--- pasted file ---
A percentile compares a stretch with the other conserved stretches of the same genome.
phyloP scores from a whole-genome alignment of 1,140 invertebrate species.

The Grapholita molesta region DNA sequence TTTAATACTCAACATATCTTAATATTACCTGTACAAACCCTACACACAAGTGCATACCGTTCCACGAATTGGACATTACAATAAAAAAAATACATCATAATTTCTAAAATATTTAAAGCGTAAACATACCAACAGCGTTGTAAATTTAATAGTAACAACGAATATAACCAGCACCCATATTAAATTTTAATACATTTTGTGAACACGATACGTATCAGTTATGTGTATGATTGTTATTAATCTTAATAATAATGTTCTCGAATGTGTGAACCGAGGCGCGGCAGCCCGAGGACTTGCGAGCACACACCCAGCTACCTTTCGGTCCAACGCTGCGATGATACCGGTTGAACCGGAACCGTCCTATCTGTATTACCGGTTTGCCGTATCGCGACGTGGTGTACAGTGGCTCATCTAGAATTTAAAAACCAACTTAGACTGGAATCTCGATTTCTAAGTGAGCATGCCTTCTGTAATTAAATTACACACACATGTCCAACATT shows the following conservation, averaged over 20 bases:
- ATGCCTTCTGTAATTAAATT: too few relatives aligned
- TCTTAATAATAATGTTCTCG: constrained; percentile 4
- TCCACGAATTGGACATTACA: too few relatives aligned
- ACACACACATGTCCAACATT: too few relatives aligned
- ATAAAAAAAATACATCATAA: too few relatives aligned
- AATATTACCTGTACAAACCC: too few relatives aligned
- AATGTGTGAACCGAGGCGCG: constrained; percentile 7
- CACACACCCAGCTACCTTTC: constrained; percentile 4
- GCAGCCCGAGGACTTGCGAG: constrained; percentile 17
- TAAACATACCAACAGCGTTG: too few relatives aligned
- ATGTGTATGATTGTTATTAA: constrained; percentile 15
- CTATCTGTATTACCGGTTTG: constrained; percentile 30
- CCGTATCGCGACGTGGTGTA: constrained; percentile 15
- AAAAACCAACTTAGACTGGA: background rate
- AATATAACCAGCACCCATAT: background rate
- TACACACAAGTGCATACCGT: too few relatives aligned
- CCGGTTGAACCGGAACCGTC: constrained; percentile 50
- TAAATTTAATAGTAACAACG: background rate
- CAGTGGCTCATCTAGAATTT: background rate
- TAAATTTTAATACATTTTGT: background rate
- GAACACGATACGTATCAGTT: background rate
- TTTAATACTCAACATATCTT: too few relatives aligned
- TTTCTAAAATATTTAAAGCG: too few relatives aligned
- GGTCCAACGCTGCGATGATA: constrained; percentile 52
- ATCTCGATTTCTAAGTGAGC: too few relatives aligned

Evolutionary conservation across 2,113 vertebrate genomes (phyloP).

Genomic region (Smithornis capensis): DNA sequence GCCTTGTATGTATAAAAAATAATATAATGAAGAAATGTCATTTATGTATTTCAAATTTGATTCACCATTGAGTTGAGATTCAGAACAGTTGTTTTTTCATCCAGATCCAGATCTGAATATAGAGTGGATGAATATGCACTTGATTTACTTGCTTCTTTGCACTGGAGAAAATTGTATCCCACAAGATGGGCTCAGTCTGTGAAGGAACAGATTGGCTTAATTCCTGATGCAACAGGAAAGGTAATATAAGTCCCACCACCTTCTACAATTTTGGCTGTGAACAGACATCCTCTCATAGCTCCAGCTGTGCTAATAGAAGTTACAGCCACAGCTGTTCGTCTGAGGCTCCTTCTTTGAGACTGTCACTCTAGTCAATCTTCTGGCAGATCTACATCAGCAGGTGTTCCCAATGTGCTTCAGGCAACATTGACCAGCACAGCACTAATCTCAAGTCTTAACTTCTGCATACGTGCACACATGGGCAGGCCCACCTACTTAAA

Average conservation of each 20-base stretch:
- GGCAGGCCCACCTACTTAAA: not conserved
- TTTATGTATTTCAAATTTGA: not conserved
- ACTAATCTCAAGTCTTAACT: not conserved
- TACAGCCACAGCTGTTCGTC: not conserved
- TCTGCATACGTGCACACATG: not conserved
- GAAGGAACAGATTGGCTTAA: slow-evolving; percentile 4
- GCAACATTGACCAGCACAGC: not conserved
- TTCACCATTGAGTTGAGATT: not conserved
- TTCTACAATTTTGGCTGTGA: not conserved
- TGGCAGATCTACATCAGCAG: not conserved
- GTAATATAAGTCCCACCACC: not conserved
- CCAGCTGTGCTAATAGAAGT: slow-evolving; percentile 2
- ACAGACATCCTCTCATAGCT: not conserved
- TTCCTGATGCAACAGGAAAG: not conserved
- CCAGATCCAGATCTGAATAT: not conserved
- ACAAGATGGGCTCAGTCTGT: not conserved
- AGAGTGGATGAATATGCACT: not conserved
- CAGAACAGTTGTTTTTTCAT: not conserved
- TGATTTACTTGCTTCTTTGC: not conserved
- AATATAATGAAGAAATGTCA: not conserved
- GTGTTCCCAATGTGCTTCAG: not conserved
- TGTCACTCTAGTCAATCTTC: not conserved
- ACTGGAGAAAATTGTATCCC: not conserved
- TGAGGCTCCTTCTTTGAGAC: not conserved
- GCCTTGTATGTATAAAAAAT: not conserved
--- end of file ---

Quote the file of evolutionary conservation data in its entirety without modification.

A percentile compares a stretch with the other conserved stretches of the same genome.
phyloP scores from a whole-genome alignment of 1,140 invertebrate species.

The Grapholita molesta region DNA sequence TTTAATACTCAACATATCTTAATATTACCTGTACAAACCCTACACACAAGTGCATACCGTTCCACGAATTGGACATTACAATAAAAAAAATACATCATAATTTCTAAAATATTTAAAGCGTAAACATACCAACAGCGTTGTAAATTTAATAGTAACAACGAATATAACCAGCACCCATATTAAATTTTAATACATTTTGTGAACACGATACGTATCAGTTATGTGTATGATTGTTATTAATCTTAATAATAATGTTCTCGAATGTGTGAACCGAGGCGCGGCAGCCCGAGGACTTGCGAGCACACACCCAGCTACCTTTCGGTCCAACGCTGCGATGATACCGGTTGAACCGGAACCGTCCTATCTGTATTACCGGTTTGCCGTATCGCGACGTGGTGTACAGTGGCTCATCTAGAATTTAAAAACCAACTTAGACTGGAATCTCGATTTCTAAGTGAGCATGCCTTCTGTAATTAAATTACACACACATGTCCAACATT shows the following conservation, averaged over 20 bases:
- ATGCCTTCTGTAATTAAATT: too few relatives aligned
- TCTTAATAATAATGTTCTCG: constrained; percentile 4
- TCCACGAATTGGACATTACA: too few relatives aligned
- ACACACACATGTCCAACATT: too few relatives aligned
- ATAAAAAAAATACATCATAA: too few relatives aligned
- AATATTACCTGTACAAACCC: too few relatives aligned
- AATGTGTGAACCGAGGCGCG: constrained; percentile 7
- CACACACCCAGCTACCTTTC: constrained; percentile 4
- GCAGCCCGAGGACTTGCGAG: constrained; percentile 17
- TAAACATACCAACAGCGTTG: too few relatives aligned
- ATGTGTATGATTGTTATTAA: constrained; percentile 15
- CTATCTGTATTACCGGTTTG: constrained; percentile 30
- CCGTATCGCGACGTGGTGTA: constrained; percentile 15
- AAAAACCAACTTAGACTGGA: background rate
- AATATAACCAGCACCCATAT: background rate
- TACACACAAGTGCATACCGT: too few relatives aligned
- CCGGTTGAACCGGAACCGTC: constrained; percentile 50
- TAAATTTAATAGTAACAACG: background rate
- CAGTGGCTCATCTAGAATTT: background rate
- TAAATTTTAATACATTTTGT: background rate
- GAACACGATACGTATCAGTT: background rate
- TTTAATACTCAACATATCTT: too few relatives aligned
- TTTCTAAAATATTTAAAGCG: too few relatives aligned
- GGTCCAACGCTGCGATGATA: constrained; percentile 52
- ATCTCGATTTCTAAGTGAGC: too few relatives aligned

Evolutionary conservation across 2,113 vertebrate genomes (phyloP).

Genomic region (Smithornis capensis): DNA sequence GCCTTGTATGTATAAAAAATAATATAATGAAGAAATGTCATTTATGTATTTCAAATTTGATTCACCATTGAGTTGAGATTCAGAACAGTTGTTTTTTCATCCAGATCCAGATCTGAATATAGAGTGGATGAATATGCACTTGATTTACTTGCTTCTTTGCACTGGAGAAAATTGTATCCCACAAGATGGGCTCAGTCTGTGAAGGAACAGATTGGCTTAATTCCTGATGCAACAGGAAAGGTAATATAAGTCCCACCACCTTCTACAATTTTGGCTGTGAACAGACATCCTCTCATAGCTCCAGCTGTGCTAATAGAAGTTACAGCCACAGCTGTTCGTCTGAGGCTCCTTCTTTGAGACTGTCACTCTAGTCAATCTTCTGGCAGATCTACATCAGCAGGTGTTCCCAATGTGCTTCAGGCAACATTGACCAGCACAGCACTAATCTCAAGTCTTAACTTCTGCATACGTGCACACATGGGCAGGCCCACCTACTTAAA

Average conservation of each 20-base stretch:
- GGCAGGCCCACCTACTTAAA: not conserved
- TTTATGTATTTCAAATTTGA: not conserved
- ACTAATCTCAAGTCTTAACT: not conserved
- TACAGCCACAGCTGTTCGTC: not conserved
- TCTGCATACGTGCACACATG: not conserved
- GAAGGAACAGATTGGCTTAA: slow-evolving; percentile 4
- GCAACATTGACCAGCACAGC: not conserved
- TTCACCATTGAGTTGAGATT: not conserved
- TTCTACAATTTTGGCTGTGA: not conserved
- TGGCAGATCTACATCAGCAG: not conserved
- GTAATATAAGTCCCACCACC: not conserved
- CCAGCTGTGCTAATAGAAGT: slow-evolving; percentile 2
- ACAGACATCCTCTCATAGCT: not conserved
- TTCCTGATGCAACAGGAAAG: not conserved
- CCAGATCCAGATCTGAATAT: not conserved
- ACAAGATGGGCTCAGTCTGT: not conserved
- AGAGTGGATGAATATGCACT: not conserved
- CAGAACAGTTGTTTTTTCAT: not conserved
- TGATTTACTTGCTTCTTTGC: not conserved
- AATATAATGAAGAAATGTCA: not conserved
- GTGTTCCCAATGTGCTTCAG: not conserved
- TGTCACTCTAGTCAATCTTC: not conserved
- ACTGGAGAAAATTGTATCCC: not conserved
- TGAGGCTCCTTCTTTGAGAC: not conserved
- GCCTTGTATGTATAAAAAAT: not conserved